You begin to sense that something is seriously awry when the author, evidently unable to find enough cranks and simpletons to fill out a whole book on the South, keeps looking beyond the Confederacy’s borders for material. First he zings House Speaker John Boehner for some offense. Isn’t Rep. Boehner from Ohio? Yes, from Cincinnati, but that’s just across the Ohio River from Kentucky, so he counts as a Southerner. We hear about a public-school teacher who urges his students to believe the Bible infallible. This takes place in Cleveland, but because the teacher had once attended a seminary in Kentucky, it’s an instance of Southern “biblical literalism” infecting the entire country. Mr. Thompson derides U.S. Rep. John Shimkus for citing Genesis as a reason not to worry about global warming. Isn’t Mr. Shimkus from Illinois? Yes, but he is from “an area of southern Illinois settled almost entirely by farmers from Kentucky.” By the book’s halfway point, it’s clear that Mr. Thompson’s problem with Southerners isn’t that they are insular, angry or prone to illusions. It’s that, with exceptions, their political views are insufficiently left-wing.
The author taunts Southerners for their suspicion of “book larnin,'” but there ain’t much evidence of book larnin’ in “Better Off Without ‘Em.” It’s not just the occasional factual error (Atlanta was not burned on Sherman’s March to the Sea, but months before it began). It’s that, while he refers repeatedly to “my research,” the vast majority of endnote citations are Web addresses. He has consulted a few books, among them W.J. Cash’s celebrated indictment of Southern culture, “The Mind of the South” (1941); James Cobb’s excellent recent book on Southern identity, “Away Down South” (2005); and Edmund Wilson’s “Patriotic Gore” (1962). But he quotes from these in ways that make you wonder if he has read or understood them. Wilson, for example, a native of Red Bank, N.J., he calls a “famed southern literary critic”; and a quotation about the South’s “illusions, fantasies, and pretensions,” drawn from C. Vann Woodward’s book “The Burden of Southern History,” means the opposite of what Mr. Thompson says it means.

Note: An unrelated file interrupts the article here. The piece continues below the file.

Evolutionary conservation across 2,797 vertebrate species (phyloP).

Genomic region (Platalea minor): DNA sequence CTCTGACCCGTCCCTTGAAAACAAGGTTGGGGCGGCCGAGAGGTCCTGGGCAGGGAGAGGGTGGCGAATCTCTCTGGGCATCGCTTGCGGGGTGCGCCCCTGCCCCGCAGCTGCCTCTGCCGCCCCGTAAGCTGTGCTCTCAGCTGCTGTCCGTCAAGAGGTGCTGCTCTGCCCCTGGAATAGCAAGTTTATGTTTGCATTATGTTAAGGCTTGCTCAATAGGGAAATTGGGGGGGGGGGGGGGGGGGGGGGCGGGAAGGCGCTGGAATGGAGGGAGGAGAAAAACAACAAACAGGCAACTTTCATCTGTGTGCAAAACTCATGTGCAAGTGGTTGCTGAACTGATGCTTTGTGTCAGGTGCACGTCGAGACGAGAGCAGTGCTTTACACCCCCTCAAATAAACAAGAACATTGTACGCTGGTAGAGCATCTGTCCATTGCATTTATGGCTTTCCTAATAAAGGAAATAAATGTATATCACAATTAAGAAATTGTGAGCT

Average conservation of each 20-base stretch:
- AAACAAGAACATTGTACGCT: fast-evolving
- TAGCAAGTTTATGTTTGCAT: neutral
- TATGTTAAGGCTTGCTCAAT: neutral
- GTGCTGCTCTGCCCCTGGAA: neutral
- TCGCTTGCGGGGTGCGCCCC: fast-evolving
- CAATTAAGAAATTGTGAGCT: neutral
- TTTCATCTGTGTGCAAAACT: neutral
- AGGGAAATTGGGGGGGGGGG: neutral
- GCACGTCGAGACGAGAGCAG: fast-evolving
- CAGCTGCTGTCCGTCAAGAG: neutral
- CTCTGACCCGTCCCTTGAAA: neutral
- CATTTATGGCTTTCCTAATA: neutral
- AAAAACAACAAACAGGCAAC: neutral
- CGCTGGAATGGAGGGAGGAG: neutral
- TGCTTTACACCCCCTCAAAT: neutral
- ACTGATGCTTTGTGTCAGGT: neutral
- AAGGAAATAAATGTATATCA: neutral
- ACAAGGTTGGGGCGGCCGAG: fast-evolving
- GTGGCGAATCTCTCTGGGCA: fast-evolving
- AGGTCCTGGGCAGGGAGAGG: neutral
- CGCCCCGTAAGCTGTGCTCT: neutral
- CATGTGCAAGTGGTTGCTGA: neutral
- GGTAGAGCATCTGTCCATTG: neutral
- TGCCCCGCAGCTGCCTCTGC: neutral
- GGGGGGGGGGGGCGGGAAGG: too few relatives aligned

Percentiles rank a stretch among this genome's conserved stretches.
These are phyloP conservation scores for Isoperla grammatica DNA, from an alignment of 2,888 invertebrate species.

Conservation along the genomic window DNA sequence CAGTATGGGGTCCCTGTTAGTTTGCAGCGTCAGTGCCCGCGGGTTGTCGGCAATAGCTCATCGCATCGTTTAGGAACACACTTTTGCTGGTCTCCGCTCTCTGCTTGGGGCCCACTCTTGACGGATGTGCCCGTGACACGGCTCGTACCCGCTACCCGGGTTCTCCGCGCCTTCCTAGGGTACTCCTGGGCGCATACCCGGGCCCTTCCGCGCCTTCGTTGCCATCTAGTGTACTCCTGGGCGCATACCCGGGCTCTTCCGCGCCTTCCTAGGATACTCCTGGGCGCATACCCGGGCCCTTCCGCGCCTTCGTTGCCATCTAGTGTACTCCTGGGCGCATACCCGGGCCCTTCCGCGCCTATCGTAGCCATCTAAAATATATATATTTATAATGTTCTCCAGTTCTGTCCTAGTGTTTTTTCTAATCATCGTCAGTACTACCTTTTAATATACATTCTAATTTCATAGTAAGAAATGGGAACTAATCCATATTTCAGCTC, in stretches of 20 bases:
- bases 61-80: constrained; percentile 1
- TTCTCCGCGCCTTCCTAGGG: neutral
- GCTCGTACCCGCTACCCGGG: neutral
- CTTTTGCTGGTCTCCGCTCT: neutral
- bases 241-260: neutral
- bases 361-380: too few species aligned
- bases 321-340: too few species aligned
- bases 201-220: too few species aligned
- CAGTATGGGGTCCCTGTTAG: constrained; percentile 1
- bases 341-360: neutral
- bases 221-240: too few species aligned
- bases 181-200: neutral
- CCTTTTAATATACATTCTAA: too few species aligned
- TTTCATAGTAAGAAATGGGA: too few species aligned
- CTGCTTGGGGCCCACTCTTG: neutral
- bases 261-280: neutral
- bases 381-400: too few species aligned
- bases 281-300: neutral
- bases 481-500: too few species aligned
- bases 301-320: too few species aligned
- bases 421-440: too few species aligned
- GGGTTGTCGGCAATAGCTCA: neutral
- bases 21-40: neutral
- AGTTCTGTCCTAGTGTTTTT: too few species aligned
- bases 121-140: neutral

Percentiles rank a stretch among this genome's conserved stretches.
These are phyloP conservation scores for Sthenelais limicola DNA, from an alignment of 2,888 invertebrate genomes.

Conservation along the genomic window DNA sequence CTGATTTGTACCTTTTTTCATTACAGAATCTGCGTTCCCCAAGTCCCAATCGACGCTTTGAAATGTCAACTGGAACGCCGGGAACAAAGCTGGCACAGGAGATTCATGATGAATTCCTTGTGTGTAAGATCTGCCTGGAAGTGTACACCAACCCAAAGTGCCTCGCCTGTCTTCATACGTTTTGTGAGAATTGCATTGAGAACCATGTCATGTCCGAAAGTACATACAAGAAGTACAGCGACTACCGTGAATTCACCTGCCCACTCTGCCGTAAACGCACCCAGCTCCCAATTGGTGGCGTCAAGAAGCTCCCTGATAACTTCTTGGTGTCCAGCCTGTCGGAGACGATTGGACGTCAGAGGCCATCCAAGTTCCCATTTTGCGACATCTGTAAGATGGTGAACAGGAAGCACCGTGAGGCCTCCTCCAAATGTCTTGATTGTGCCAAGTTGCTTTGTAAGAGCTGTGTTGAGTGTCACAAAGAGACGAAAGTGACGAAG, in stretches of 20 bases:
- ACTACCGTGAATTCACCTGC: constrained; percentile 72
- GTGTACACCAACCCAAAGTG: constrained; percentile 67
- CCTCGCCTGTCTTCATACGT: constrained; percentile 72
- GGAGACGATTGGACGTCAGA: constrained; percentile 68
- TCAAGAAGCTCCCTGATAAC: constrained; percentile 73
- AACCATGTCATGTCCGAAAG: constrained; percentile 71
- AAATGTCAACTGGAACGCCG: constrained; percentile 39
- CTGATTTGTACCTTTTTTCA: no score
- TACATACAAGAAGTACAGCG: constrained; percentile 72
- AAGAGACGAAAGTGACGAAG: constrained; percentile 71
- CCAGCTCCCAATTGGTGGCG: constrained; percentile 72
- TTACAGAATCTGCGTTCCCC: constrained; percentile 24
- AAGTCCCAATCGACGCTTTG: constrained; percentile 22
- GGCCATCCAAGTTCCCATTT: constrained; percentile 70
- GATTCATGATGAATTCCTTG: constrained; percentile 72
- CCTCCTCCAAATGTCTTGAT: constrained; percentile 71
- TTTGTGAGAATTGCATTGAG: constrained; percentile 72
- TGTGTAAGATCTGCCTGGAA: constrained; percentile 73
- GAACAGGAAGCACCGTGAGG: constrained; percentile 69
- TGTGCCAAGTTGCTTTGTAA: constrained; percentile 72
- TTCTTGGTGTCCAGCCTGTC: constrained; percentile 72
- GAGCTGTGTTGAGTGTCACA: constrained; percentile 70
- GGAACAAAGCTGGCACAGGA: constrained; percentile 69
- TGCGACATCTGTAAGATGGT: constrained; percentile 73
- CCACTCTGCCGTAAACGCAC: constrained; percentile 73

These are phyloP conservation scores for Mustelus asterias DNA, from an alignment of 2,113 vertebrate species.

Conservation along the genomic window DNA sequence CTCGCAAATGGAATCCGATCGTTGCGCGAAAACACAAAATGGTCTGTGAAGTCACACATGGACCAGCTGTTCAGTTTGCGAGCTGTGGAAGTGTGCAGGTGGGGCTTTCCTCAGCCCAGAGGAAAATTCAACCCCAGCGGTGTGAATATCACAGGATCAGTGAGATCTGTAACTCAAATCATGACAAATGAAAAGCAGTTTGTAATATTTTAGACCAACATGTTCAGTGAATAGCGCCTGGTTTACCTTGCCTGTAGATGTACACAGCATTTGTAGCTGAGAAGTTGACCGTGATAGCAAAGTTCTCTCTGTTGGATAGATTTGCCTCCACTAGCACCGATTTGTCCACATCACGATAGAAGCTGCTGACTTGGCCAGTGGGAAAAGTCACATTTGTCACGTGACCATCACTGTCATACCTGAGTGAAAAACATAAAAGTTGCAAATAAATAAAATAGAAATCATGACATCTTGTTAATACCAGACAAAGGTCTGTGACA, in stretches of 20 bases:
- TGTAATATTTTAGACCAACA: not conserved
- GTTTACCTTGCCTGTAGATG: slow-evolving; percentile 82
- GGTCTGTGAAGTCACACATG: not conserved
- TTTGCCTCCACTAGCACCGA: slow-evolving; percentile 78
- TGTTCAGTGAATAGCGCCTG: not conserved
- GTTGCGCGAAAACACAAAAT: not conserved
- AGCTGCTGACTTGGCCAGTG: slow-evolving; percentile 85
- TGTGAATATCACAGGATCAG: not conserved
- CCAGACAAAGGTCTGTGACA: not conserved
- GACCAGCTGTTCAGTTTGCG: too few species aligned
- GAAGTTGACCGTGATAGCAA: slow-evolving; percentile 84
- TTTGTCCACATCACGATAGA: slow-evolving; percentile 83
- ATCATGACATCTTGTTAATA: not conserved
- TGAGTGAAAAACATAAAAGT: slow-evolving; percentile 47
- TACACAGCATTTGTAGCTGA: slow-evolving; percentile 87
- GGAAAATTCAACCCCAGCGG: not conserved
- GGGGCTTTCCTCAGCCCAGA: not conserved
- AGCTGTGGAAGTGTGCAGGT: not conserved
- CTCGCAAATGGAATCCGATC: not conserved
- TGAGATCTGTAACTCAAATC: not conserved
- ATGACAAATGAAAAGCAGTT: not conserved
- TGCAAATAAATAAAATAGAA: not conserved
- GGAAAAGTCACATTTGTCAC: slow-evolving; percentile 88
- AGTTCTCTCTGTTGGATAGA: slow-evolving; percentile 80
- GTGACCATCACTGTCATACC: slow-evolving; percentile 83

Mr. Thompson spends most of the book looking for easy targets and finding them. He faces more difficulty when he seeks out Mr. Cobb, a professor at the University of Georgia, and sits in on a class on Southern history. What if the South seceded? Well, for starters, says Mr. Cobb, “You guys might be putting up a Berlin Wall because you’re losing so many people.” That’s not as far from a joke as might at first appear: My own state, South Carolina, is projected to grow by a million people, or about 20%, over the next decade. “Why is it all these people from other parts of the country decide to move to the South?” Mr. Cobb asks the author.
Mr. Thompson changes the subject. Like Emma, the elderly lady in the gift shop, he can’t answer.
You begin to sense that even Mr. Thompson realizes many of his arguments are tendentious. But there’s one thing, he seems to think, that is irrefutable evidence of the South’s moral wretchedness: its racism.
He is outraged, for example, to discover the close proximity of poor black and middle-class white neighborhoods in Southern cities. Of course, he is hardly the first outsider to notice it. Naipaul, in “A Turn in the South,” recalls riding in a car with a black woman near Greensboro, N.C.: “Hetty knew the land well,” he writes. “She knew who owned what. It was like a chant from her, as we drove: ‘Black people there, black people there, white people there. Black people, black people, white people, black people. All this side black people, all this side white people.” The intermingling of black and white neighborhoods can unsettle an outsider, true enough. Still, it’s not obvious to me that this is more reprehensible than the way in which many American cities outside the South contain vastly populated areas of racial uniformity.